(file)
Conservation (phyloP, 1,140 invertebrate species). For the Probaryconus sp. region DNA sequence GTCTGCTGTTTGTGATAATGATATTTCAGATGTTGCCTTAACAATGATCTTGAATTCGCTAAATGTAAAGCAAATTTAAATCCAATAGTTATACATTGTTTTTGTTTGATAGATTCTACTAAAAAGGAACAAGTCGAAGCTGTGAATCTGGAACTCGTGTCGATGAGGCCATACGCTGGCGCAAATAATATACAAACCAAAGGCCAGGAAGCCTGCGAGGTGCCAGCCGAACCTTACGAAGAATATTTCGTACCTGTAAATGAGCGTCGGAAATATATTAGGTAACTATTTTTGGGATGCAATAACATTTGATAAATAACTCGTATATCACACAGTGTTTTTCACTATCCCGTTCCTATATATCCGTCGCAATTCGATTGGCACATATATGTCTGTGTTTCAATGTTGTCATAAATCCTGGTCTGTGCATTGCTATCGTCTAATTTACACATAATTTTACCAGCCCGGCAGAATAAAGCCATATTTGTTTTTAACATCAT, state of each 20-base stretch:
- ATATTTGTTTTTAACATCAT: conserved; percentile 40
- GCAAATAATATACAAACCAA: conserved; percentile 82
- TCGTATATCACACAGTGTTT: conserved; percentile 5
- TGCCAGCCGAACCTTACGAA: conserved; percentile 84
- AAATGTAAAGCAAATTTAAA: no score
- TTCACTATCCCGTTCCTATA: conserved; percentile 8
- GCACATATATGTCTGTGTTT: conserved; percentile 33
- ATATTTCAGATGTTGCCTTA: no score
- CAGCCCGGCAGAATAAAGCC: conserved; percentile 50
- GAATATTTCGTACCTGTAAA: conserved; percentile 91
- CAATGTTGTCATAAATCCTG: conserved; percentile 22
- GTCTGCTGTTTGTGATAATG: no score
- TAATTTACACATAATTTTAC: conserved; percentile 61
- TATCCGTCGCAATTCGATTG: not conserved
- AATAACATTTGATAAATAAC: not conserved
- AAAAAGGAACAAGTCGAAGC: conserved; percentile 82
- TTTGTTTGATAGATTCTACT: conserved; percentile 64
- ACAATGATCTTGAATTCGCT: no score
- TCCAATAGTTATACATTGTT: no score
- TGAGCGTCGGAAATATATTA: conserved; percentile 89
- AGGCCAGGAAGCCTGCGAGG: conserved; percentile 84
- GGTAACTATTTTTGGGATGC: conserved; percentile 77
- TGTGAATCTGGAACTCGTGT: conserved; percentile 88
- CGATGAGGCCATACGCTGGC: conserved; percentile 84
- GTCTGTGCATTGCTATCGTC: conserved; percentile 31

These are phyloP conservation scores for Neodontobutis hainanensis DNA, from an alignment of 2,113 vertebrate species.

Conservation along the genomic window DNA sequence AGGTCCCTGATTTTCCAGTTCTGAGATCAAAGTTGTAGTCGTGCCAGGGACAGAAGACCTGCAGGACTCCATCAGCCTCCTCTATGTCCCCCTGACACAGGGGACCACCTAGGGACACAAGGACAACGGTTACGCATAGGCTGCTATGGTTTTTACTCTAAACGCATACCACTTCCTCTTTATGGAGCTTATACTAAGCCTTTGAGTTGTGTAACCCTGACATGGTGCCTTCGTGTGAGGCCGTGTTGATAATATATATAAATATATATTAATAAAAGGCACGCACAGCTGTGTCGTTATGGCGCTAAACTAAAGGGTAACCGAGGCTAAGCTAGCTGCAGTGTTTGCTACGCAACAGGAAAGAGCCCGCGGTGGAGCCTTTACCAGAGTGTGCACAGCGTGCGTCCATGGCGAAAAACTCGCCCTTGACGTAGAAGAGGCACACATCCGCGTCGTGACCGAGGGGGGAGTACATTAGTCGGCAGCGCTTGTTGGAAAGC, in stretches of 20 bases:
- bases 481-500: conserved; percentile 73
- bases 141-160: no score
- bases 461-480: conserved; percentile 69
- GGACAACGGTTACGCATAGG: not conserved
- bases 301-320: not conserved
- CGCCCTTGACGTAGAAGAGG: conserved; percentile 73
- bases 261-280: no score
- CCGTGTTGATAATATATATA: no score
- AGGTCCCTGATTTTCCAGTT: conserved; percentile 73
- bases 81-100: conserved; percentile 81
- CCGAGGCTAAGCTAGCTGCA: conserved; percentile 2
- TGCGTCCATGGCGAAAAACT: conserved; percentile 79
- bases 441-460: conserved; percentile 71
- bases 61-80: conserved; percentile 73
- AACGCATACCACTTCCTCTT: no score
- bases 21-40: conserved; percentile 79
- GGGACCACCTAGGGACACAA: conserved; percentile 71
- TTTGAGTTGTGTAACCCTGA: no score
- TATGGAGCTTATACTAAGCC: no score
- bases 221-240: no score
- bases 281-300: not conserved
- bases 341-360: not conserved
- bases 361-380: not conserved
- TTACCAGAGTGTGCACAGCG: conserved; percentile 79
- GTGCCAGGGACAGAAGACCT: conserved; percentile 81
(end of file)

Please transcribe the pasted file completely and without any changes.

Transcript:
Conservation (phyloP, 1,140 invertebrate species). For the Probaryconus sp. region DNA sequence GTCTGCTGTTTGTGATAATGATATTTCAGATGTTGCCTTAACAATGATCTTGAATTCGCTAAATGTAAAGCAAATTTAAATCCAATAGTTATACATTGTTTTTGTTTGATAGATTCTACTAAAAAGGAACAAGTCGAAGCTGTGAATCTGGAACTCGTGTCGATGAGGCCATACGCTGGCGCAAATAATATACAAACCAAAGGCCAGGAAGCCTGCGAGGTGCCAGCCGAACCTTACGAAGAATATTTCGTACCTGTAAATGAGCGTCGGAAATATATTAGGTAACTATTTTTGGGATGCAATAACATTTGATAAATAACTCGTATATCACACAGTGTTTTTCACTATCCCGTTCCTATATATCCGTCGCAATTCGATTGGCACATATATGTCTGTGTTTCAATGTTGTCATAAATCCTGGTCTGTGCATTGCTATCGTCTAATTTACACATAATTTTACCAGCCCGGCAGAATAAAGCCATATTTGTTTTTAACATCAT, state of each 20-base stretch:
- ATATTTGTTTTTAACATCAT: conserved; percentile 40
- GCAAATAATATACAAACCAA: conserved; percentile 82
- TCGTATATCACACAGTGTTT: conserved; percentile 5
- TGCCAGCCGAACCTTACGAA: conserved; percentile 84
- AAATGTAAAGCAAATTTAAA: no score
- TTCACTATCCCGTTCCTATA: conserved; percentile 8
- GCACATATATGTCTGTGTTT: conserved; percentile 33
- ATATTTCAGATGTTGCCTTA: no score
- CAGCCCGGCAGAATAAAGCC: conserved; percentile 50
- GAATATTTCGTACCTGTAAA: conserved; percentile 91
- CAATGTTGTCATAAATCCTG: conserved; percentile 22
- GTCTGCTGTTTGTGATAATG: no score
- TAATTTACACATAATTTTAC: conserved; percentile 61
- TATCCGTCGCAATTCGATTG: not conserved
- AATAACATTTGATAAATAAC: not conserved
- AAAAAGGAACAAGTCGAAGC: conserved; percentile 82
- TTTGTTTGATAGATTCTACT: conserved; percentile 64
- ACAATGATCTTGAATTCGCT: no score
- TCCAATAGTTATACATTGTT: no score
- TGAGCGTCGGAAATATATTA: conserved; percentile 89
- AGGCCAGGAAGCCTGCGAGG: conserved; percentile 84
- GGTAACTATTTTTGGGATGC: conserved; percentile 77
- TGTGAATCTGGAACTCGTGT: conserved; percentile 88
- CGATGAGGCCATACGCTGGC: conserved; percentile 84
- GTCTGTGCATTGCTATCGTC: conserved; percentile 31

These are phyloP conservation scores for Neodontobutis hainanensis DNA, from an alignment of 2,113 vertebrate species.

Conservation along the genomic window DNA sequence AGGTCCCTGATTTTCCAGTTCTGAGATCAAAGTTGTAGTCGTGCCAGGGACAGAAGACCTGCAGGACTCCATCAGCCTCCTCTATGTCCCCCTGACACAGGGGACCACCTAGGGACACAAGGACAACGGTTACGCATAGGCTGCTATGGTTTTTACTCTAAACGCATACCACTTCCTCTTTATGGAGCTTATACTAAGCCTTTGAGTTGTGTAACCCTGACATGGTGCCTTCGTGTGAGGCCGTGTTGATAATATATATAAATATATATTAATAAAAGGCACGCACAGCTGTGTCGTTATGGCGCTAAACTAAAGGGTAACCGAGGCTAAGCTAGCTGCAGTGTTTGCTACGCAACAGGAAAGAGCCCGCGGTGGAGCCTTTACCAGAGTGTGCACAGCGTGCGTCCATGGCGAAAAACTCGCCCTTGACGTAGAAGAGGCACACATCCGCGTCGTGACCGAGGGGGGAGTACATTAGTCGGCAGCGCTTGTTGGAAAGC, in stretches of 20 bases:
- bases 481-500: conserved; percentile 73
- bases 141-160: no score
- bases 461-480: conserved; percentile 69
- GGACAACGGTTACGCATAGG: not conserved
- bases 301-320: not conserved
- CGCCCTTGACGTAGAAGAGG: conserved; percentile 73
- bases 261-280: no score
- CCGTGTTGATAATATATATA: no score
- AGGTCCCTGATTTTCCAGTT: conserved; percentile 73
- bases 81-100: conserved; percentile 81
- CCGAGGCTAAGCTAGCTGCA: conserved; percentile 2
- TGCGTCCATGGCGAAAAACT: conserved; percentile 79
- bases 441-460: conserved; percentile 71
- bases 61-80: conserved; percentile 73
- AACGCATACCACTTCCTCTT: no score
- bases 21-40: conserved; percentile 79
- GGGACCACCTAGGGACACAA: conserved; percentile 71
- TTTGAGTTGTGTAACCCTGA: no score
- TATGGAGCTTATACTAAGCC: no score
- bases 221-240: no score
- bases 281-300: not conserved
- bases 341-360: not conserved
- bases 361-380: not conserved
- TTACCAGAGTGTGCACAGCG: conserved; percentile 79
- GTGCCAGGGACAGAAGACCT: conserved; percentile 81